The 2011 part of this NHL season has been pretty exciting – a crazy Western Conference where one night can see teams switch four places in the standings, a ridiculous run by the Devils that could lead to them playing meaningful hockey in April and some brawls with (gasp) goalie fights.
What it hasn’t had is Sidney Crosby. The Penguins star last played Jan. 5 at Tampa Bay and has since been out with postconcussion symptoms. On Monday he skated for the first time since then – at least a step toward his return to Pittsburgh’s lineup.
“I feel good. It’s really early. It’s just part of progress and trying to get better,” Crosby told the Penguins’ official site. “I felt pretty good doing some light workouts. I was told I had the opportunity to skate. I went out there for 15 minutes to see how I felt. No real plan going forward. I felt good, so that’s a good sign.”
No clear timetable, but certainly good news for the Penguins, who have stayed remarkably close to the top of the Eastern Conference even without Crosby and Evgeni Malkin, who’s out for the season with a knee injury. Pittsburgh trails East and Atlantic Division-leading Philadelphia by three points, though the Pens have played two more games than the Flyers.
The Capitals don’t see Pittsburgh the rest of the regular season, so the only possible Crosby-Alex Ovechkin showdown would come in the playoffs.
Pronger to have surgery
Another East rival of the Caps, the Flyers, got the opposite kind of news Monday. Defenseman Chris Pronger will miss three to four weeks after having surgery to repair a broken bone in his right hand.
“We feel going in and just putting a little screw in this little piece of bone is the best way to move forward in terms of the healing process and get him back playing as soon as possible,” Flyers GM Paul Holmgren said on a conference call Monday afternoon.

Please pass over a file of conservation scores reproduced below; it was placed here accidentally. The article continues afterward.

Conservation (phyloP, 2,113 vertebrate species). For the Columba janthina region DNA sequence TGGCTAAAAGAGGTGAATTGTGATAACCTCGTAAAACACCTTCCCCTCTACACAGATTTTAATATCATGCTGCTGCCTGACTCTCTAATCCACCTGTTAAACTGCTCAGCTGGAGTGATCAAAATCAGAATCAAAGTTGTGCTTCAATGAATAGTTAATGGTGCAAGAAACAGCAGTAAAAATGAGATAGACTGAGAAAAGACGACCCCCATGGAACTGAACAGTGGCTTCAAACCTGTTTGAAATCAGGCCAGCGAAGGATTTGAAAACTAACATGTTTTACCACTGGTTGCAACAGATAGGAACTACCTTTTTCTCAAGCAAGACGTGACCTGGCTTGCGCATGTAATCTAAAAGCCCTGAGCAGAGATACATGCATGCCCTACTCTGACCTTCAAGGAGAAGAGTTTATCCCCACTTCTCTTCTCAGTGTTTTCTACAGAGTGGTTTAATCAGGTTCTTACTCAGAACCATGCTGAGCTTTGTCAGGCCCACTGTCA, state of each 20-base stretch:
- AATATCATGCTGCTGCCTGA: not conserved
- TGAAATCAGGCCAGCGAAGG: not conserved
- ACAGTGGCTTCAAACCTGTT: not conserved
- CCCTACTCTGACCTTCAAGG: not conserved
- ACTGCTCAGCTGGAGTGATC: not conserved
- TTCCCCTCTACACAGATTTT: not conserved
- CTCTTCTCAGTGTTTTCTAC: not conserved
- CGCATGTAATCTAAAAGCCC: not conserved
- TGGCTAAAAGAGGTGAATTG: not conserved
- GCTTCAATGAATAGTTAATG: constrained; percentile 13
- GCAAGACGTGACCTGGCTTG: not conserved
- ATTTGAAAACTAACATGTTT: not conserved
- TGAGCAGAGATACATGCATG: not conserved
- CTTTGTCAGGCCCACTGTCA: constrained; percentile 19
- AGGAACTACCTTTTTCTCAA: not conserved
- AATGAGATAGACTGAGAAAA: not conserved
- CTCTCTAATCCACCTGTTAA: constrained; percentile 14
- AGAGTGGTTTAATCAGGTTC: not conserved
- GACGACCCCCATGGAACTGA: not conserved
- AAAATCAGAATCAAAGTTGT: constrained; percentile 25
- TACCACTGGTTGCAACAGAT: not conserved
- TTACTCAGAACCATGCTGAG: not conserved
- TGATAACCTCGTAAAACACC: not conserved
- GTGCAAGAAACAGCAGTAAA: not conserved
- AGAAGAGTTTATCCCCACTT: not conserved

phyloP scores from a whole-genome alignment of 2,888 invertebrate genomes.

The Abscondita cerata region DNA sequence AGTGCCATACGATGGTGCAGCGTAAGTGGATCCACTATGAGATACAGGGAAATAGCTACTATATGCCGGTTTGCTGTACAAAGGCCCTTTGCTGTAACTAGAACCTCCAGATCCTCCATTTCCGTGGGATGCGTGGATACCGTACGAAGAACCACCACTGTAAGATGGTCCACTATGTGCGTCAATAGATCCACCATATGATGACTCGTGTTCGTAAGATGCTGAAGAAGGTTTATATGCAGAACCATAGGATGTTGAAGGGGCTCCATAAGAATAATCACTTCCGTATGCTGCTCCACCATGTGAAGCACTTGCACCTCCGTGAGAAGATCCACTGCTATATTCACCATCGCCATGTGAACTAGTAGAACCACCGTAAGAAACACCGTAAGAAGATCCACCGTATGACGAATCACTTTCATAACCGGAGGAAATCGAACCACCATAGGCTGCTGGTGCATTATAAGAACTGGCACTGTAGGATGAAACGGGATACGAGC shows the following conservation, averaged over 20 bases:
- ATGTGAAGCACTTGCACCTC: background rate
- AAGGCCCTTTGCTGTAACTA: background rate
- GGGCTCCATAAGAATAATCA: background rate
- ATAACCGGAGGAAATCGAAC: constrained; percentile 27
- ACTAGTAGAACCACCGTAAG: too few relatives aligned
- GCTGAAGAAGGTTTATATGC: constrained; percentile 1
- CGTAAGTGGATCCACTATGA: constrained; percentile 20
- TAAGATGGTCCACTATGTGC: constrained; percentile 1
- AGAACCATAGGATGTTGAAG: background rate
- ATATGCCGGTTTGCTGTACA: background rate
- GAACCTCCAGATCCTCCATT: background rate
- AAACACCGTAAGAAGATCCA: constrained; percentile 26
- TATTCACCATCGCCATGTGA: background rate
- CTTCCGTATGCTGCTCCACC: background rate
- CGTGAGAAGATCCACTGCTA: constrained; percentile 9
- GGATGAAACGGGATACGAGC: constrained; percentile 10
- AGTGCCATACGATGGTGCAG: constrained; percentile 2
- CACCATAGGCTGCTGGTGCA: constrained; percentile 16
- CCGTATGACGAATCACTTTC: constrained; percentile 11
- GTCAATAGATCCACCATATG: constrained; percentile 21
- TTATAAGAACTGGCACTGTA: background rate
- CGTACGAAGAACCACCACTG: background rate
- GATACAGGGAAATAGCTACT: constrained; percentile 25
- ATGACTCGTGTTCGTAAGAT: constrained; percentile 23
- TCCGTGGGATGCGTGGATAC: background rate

Holmgren said the injury – which was called minor and Pronger’s status day-to-day as recently as Saturday – only showed up after a CT scan, not multiple X-rays and MRI’s. But the GM expects the big defenseman to be good to go for the playoffs.
“I think he’ll be 100 percent. Obviously the reason they want to put the screw in is to make it more stable,” Holmgren said. “Given the timeframe of recovery after the surgery, in three weeks, everybody thinks it’s going to be more stable than it ever was, and it takes away the risk of re-injuring it.”
What it means for the rest of the regular season is the Flyers playing without their best blue-liner with just a one-point lead on the Caps. Philadelphia, which is 11-5-2 without Pronger, has two games in hand on Washington.
With the Caps embarking on a six-game road trip (that includes a March 22 trip to Philadelphia), coach Bruce Boudreau said his eyes aren’t set on the No. 1 seed. But this is a much different trip than earlier in the season, since his team is rolling along.
“I think we’re in a safer position. Before we went on that last road trip, we were looking at that if we don’t have a successful road trip, we’re fighting our lives for a playoff spot,” Boudreau said. “Now we haven’t guaranteed anything, but since then we’ve got 90 points now, so we’re at least in the hunt for thinking that we’re gonna make the playoffs and looking for more. So it’s a different mindset.”
Pronger’s injury might change the mindset, too.
News and notes
Thoughts and prayers are with Sports Illustrated hockey writer Michael Farber, who started cancer treatment Monday. I had the pleasure of meeting him in Philadelphia last month as he was working on some stories, and he couldn’t have been more cordial and professional. …
In addition to Braden Holtby (first star), Canucks forward Daniel Sedin and Ducks forward Corey Perry earned weekly honors from the NHL. Sedin had three goals and five assists last week, while Perry had a league-best five goals and added two assists.